Johannes Sejersted Bødtker

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Johannes Sejersted Bødtker
JohannesSejerstedBødtker-OB.F06417.jpg
Sejersted Bødtker n the 1930s
Born (1879-05-29)29 May 1879
Died 17 January 1963(1963-01-17) (aged 83)
Nationality Norwegian
Occupation Banker
Known for Art collector and patron of the arts
Parent(s) Carl Fredrik Johannes Bødtker
Relatives Carl Bødtker (brother)
Awards Order of St. Olav
Order of the British Empire
Order of the Dannebrog
Order of the Polar Star
Order of the White Rose

Johannes Mathias Sejersted Bødtker CBE (29 May 1879 – 17 January 1963) was a Norwegian banker, art collector and patron of the arts.

Early and personal life[edit]

Bødtker was born in Kristiansand, as a son of Major General Carl Fredrik Johannes Bødtker and Karen Agathe Falck. He was a brother of radio personality Carl Bødtker, and nephew of log driving manager Ragnvald Bødtker[1] and County Governor Eivind Bødtker, and a second cousin once removed of theatre critic Sigurd Bødtker and chemist Eyvind Bødtker.[2]

He married Louise Beer in 1914. She died in 1919, and in 1921 he married Ingeborg Beer, sister of his first wife. His wives were granddaughters of Anders Beer.[1]

Career[edit]

Bødtker was manager for Norsk Investment from 1917 to 1923, and for Andresens Bank in 1919, and from 1920 for the fusioned Forretningsbanken. He started his own banking company in 1923.[3] Bødtker was board member of several companies, including Union Co. from 1934, and Forsikringsselskapet Fram from 1937. He was board member of Oslo Handelsstands Forening from 1921 to 1924, and Finland's Honorary Consul to Oslo from 1934 to 1958.[1] He was a passionate art collector, and collected a number of paintings, by artists such as Reidar Aulie, J. C. Dahl, Kai Fjell, Per Krohg and Edvard Munch.[1] Of his large collection of modern art, eight of the paintings were testamentary donated to the National Gallery.[3] He was a board member of the National Theatre for many years. Norway was invaded and occupied by Nazi Germany in 1940, and because the National Theatre board did not abide to the directions from the Nazi government, Bødtker, along with board members publisher Harald Grieg and professor of literature Francis Bull, was arrested in 1941.[4][5] He was held at Grini concentration camp from August 1941 to July 1944.[5][6]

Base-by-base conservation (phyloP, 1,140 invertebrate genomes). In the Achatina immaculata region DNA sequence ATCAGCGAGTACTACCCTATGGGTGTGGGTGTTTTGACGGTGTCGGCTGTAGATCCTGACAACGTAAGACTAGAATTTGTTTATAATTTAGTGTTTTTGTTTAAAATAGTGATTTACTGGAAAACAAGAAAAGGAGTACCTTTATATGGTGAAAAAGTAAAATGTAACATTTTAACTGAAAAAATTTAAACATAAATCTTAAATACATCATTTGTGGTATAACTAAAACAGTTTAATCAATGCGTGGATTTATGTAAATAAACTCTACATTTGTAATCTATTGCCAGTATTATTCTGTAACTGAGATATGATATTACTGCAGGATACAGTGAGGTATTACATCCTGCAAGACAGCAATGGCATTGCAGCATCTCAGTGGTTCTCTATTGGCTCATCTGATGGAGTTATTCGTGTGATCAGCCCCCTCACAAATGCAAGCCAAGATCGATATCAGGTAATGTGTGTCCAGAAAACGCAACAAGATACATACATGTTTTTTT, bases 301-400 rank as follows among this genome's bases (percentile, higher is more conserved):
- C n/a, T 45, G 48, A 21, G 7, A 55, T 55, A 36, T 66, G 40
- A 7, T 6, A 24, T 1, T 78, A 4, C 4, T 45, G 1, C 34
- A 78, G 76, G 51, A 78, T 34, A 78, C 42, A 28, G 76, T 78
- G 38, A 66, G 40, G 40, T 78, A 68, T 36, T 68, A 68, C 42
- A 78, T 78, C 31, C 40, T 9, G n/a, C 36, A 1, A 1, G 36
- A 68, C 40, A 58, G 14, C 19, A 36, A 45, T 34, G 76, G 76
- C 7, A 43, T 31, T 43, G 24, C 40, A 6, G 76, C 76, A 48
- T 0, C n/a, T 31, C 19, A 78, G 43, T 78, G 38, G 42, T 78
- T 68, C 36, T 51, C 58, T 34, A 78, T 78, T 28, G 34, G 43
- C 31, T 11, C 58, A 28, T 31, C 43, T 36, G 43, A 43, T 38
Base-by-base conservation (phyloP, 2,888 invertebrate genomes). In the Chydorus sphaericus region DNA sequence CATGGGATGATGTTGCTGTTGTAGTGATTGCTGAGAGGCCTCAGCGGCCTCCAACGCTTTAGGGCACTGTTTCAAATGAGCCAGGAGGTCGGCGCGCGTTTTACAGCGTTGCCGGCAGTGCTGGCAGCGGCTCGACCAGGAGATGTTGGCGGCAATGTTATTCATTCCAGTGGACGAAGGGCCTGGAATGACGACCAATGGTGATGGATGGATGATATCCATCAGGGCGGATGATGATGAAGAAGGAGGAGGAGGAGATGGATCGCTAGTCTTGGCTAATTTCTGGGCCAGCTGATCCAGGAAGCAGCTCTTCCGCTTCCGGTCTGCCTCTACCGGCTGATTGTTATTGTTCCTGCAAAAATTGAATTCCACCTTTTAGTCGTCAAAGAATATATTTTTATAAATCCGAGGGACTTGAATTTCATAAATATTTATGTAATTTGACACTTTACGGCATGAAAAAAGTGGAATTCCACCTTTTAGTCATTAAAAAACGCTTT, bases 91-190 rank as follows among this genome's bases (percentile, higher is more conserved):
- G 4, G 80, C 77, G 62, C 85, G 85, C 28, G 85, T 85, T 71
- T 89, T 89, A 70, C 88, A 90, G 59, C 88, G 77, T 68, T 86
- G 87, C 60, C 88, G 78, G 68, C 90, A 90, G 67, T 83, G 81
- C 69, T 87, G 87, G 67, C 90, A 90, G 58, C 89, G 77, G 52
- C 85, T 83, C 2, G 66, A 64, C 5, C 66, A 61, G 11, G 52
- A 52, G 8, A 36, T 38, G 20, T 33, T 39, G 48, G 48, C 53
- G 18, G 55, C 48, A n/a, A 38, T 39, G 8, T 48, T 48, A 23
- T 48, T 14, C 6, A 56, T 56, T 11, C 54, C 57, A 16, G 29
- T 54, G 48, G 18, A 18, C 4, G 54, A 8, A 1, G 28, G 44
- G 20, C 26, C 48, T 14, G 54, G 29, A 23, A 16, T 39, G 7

Awards[edit]

Sejersted Bødtker was decorated as a Knight, First Class of the Royal Norwegian Order of St. Olav in 1912. He was appointed Commander of the Order of the British Empire, the Danish Order of the Dannebrog, the Swedish Order of the Polar Star, and the Finnish Order of the White Rose.[1]

References[edit]

  1. ^ a b c d e Arntzen, Jon Gunnar. "Johannes Sejersted Bødtker". In Helle, Knut. Norsk biografisk leksikon (in Norwegian). Oslo: Kunnskapsforlaget. Retrieved 26 April 2009. 
  2. ^ Bratberg, Terje (2007). "Bødtker". In Henriksen, Petter. Store norske leksikon (in Norwegian). Oslo: Kunnskapsforlaget. Retrieved 27 April 2009. 
  3. ^ a b Henriksen, Petter, ed. (2007). "Johannes Sejersted Bødtker". Store norske leksikon (in Norwegian). Oslo: Kunnskapsforlaget. Retrieved 26 April 2009. 
  4. ^ Ringdal, Nils Johan (1995). "Grieg, Harald". In Dahl; et al. Norsk krigsleksikon 1940-45. Oslo: Cappelen. p. 141. ISBN 82-02-14138-9. Retrieved 26 April 2009. 
  5. ^ a b Rønneberg, Anton (1949). Nationaltheatret gjennom femti år (in Norwegian). Oslo: Gyldendal. pp. 384–386. 
  6. ^ Giertsen, Børre R., ed. (1946). "479. Sejersted Bødtker, Johannes". Norsk Fangeleksikon. Grinifangene (in Norwegian). Oslo: Cappelen. p. 18.